Gawker, Salon, and Vice have all decided to unionize their editorial staffs this summer. Buzzfeed’s owner, however, says collective bargaining wouldn’t be right for his company.
NPR media correspondent David Folkenflik talks with Here & Now’s Jeremy Hobson about why unions are making their way into new media, and whether Jonah Peretti is right to say unions wouldn’t be good for his employees.
It seems like every time you log onto Facebook someone has shared a link to one of those lists that rank cities in categories. “The 10 Happiest Cities for Young Professionals” or “America’s Best Cities for Barbecue.” Why are these lists so popular? And more importantly, what’s their impact? Iowa Public Radio’s Sarah Boden went in search of answers.
The recent New York Times article on the work environment at Amazon has put a spotlight on the culture of the competitive workplace and the increasing difficulty of attaining a satisfying work-life balance.
Amazon culls its workforce annually, based in part on performance reviews from coworkers. It’s a data-driven system that could be coming to more companies soon.
KCRW DJ Chris Douridas joins Here & Now’s Jeremy Hobson to share some new summer music. There’s a bit of country and bluegrass with Pokey LaFarge and the Kiwi singer Marlon Williams. There are also some deep electro tracks with Maximum Balloon and the Flemish group Waar is Ken?
Security experts are telling multiple news outlets today that the leaked names of Ashley Madison customers appear to be real. Ashley Madison markets itself with the tagline, "Life is short. Have an affair." About one month ago it was reported that the site had been hacked and the names and credit card numbers of 37 million customers could be posted online.
You might wonder how cardboard boxes, duct tape and a swimming pool can solve a problem that has stumped researchers for years. That problem is how to get more women working in science, technology, engineering and math, or STEM for short.
Some think the answer lies in giving girls hands-on projects that spark their curiosity and prepare them for not only advanced science courses in school, but also a STEM career. That's where the tape, cardboard and pool come in.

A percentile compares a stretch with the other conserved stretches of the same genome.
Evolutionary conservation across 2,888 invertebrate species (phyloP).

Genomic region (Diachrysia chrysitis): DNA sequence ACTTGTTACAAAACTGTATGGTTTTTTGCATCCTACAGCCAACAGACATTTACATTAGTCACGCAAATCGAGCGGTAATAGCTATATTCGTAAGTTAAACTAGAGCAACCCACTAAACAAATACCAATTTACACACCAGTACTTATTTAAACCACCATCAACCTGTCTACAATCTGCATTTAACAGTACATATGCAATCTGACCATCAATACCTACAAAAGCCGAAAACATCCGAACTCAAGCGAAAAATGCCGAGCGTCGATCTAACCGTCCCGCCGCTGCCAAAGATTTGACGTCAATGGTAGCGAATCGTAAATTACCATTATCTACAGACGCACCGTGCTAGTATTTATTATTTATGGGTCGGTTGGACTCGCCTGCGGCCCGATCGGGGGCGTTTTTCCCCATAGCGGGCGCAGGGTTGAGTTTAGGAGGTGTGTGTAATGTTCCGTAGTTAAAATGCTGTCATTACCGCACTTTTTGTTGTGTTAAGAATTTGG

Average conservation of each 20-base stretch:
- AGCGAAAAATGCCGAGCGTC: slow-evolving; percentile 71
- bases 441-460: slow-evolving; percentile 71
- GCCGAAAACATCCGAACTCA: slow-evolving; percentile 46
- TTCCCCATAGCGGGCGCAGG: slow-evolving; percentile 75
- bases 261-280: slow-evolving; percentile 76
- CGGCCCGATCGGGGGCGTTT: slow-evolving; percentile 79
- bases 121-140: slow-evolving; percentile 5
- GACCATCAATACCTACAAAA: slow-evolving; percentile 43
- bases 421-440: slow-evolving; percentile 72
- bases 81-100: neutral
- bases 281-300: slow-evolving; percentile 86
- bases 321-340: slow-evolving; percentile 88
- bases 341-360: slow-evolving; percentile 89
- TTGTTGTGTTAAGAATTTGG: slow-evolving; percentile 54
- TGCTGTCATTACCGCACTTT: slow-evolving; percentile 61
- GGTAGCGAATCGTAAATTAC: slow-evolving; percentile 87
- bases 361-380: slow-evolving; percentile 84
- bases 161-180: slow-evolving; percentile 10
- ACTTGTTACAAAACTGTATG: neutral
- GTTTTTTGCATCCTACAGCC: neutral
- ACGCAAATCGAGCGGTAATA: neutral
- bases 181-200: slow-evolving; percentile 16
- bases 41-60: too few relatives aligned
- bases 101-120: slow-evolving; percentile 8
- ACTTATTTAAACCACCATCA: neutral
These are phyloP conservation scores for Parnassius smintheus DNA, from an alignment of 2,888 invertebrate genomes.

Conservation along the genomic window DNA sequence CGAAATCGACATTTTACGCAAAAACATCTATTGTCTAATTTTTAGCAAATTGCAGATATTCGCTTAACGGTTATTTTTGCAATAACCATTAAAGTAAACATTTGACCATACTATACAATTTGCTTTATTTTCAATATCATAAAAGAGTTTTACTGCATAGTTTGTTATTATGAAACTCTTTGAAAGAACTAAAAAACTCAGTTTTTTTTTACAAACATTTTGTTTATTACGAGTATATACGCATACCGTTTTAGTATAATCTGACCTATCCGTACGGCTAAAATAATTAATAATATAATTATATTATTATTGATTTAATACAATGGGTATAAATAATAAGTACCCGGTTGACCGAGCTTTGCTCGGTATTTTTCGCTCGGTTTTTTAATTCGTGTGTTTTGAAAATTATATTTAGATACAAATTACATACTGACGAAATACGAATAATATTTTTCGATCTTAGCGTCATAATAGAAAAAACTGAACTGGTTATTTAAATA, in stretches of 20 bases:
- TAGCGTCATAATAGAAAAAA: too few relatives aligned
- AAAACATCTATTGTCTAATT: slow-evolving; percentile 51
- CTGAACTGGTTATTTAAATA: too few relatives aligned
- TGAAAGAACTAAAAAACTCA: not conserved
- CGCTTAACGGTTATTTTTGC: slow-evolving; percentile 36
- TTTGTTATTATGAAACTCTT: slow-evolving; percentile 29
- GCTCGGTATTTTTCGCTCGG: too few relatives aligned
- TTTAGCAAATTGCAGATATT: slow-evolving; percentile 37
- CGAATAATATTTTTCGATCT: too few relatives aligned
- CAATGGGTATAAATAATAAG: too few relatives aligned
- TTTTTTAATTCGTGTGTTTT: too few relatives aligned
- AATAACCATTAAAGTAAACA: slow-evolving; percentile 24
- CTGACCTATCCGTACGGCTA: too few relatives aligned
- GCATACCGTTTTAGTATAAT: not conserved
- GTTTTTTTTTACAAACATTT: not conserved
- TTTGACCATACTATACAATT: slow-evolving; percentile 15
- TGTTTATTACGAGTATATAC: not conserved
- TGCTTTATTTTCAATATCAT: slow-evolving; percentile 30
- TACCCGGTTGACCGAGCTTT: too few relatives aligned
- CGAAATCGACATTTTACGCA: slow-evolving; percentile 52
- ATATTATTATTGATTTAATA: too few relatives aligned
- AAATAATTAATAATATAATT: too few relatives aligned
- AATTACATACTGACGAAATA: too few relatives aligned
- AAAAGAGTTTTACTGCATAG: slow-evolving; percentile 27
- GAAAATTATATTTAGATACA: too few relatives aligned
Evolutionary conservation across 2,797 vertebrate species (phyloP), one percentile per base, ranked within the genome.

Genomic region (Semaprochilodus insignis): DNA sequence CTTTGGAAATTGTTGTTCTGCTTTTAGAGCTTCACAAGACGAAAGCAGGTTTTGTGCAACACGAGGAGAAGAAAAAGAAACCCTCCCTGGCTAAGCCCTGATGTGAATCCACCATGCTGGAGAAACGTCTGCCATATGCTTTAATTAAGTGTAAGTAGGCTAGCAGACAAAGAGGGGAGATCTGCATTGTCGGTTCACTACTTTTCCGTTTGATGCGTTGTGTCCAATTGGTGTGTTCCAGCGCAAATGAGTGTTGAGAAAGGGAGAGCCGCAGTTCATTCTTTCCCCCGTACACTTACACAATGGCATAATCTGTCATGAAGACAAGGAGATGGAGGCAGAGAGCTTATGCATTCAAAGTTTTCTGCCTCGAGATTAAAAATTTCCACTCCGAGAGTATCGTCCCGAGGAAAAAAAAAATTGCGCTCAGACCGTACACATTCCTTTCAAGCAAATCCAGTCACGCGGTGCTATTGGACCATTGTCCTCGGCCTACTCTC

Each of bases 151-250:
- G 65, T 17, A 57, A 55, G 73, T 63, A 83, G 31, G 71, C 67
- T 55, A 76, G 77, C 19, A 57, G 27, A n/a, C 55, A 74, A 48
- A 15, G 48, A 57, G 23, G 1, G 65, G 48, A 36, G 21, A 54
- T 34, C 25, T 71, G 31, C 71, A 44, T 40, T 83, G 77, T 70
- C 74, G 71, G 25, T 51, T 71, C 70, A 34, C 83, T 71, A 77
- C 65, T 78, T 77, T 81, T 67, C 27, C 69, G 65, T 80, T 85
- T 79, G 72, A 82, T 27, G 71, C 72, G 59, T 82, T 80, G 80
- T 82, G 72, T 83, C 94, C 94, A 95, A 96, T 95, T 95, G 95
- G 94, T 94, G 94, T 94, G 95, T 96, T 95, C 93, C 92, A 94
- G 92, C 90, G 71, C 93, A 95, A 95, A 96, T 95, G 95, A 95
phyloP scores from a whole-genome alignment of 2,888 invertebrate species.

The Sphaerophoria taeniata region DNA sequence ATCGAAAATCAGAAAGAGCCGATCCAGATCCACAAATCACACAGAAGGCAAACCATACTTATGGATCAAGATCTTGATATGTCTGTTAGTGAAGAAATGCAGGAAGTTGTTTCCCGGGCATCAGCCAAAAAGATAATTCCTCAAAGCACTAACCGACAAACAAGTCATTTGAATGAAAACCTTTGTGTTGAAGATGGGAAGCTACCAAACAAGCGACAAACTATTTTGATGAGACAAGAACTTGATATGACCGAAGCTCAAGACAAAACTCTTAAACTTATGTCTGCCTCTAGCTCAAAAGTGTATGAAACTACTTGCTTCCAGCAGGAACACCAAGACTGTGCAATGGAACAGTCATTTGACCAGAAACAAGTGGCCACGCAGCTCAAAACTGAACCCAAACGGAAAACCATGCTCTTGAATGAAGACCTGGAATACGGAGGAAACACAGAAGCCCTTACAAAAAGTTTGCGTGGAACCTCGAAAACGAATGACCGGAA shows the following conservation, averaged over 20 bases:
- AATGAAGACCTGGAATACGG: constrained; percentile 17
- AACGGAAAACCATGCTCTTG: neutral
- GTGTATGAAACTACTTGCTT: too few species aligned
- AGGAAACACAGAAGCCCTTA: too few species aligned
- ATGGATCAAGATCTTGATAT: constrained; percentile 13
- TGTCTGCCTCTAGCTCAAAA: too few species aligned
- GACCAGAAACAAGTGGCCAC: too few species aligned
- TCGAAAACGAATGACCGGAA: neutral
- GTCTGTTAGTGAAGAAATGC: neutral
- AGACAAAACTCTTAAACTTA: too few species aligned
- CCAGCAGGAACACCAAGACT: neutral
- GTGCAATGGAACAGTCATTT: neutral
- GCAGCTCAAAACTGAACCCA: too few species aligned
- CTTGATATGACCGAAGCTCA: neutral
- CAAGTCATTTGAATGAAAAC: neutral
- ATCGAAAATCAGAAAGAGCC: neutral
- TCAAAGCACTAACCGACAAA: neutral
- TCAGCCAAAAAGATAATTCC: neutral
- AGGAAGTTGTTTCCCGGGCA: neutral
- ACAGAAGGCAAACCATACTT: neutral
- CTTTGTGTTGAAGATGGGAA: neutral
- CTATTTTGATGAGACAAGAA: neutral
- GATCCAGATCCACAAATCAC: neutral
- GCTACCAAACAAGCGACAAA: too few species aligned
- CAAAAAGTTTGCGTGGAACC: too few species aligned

The candidates in this fall’s election in Canada are running hard as the vote approaches in October. Prime Minister Stephen Harper leads the Conservative Party, but he has been hurt by a Canadian economy suffering from low global commodity prices.
Here & Now’s Jeremy Hobson talks with David Common, network host for the Canadian Broadcasting Corporation, about the campaigning in Canada and the upcoming vote.
Remember the “death panels”? That’s what Sarah Palin called them when the Affordable Care Act first proposed paying doctors for end-of-life counseling with patients. The uproar killed that plan, but recently Medicare announced that beginning next year, it will pay doctors to have these discussions. Ruby de Luna from Here & Now contributor KUOW reports.
The Obama administration today directed $13.4 million to regional drug control agencies known as High Intensity Drug Trafficking Areas (HIDTA), including $2.5 million for what the White House is calling “an unprecedented partnership” between five regional HIDTA programs in the Northeast.
That smaller pot of money would be used to hire new police officers, as well as public health officials who would work together across state lines to identify targets and see where heroin is coming from.
Correction: The audio above inaccurately describes the accusations against Planned Parenthood. Planned Parenthood’s critics say the video shows staff discussing the sale of fetal tissue, but Planned Parenthood says the tissue has been donated, not sold, and that only the organization’s costs have been covered. We regret the error.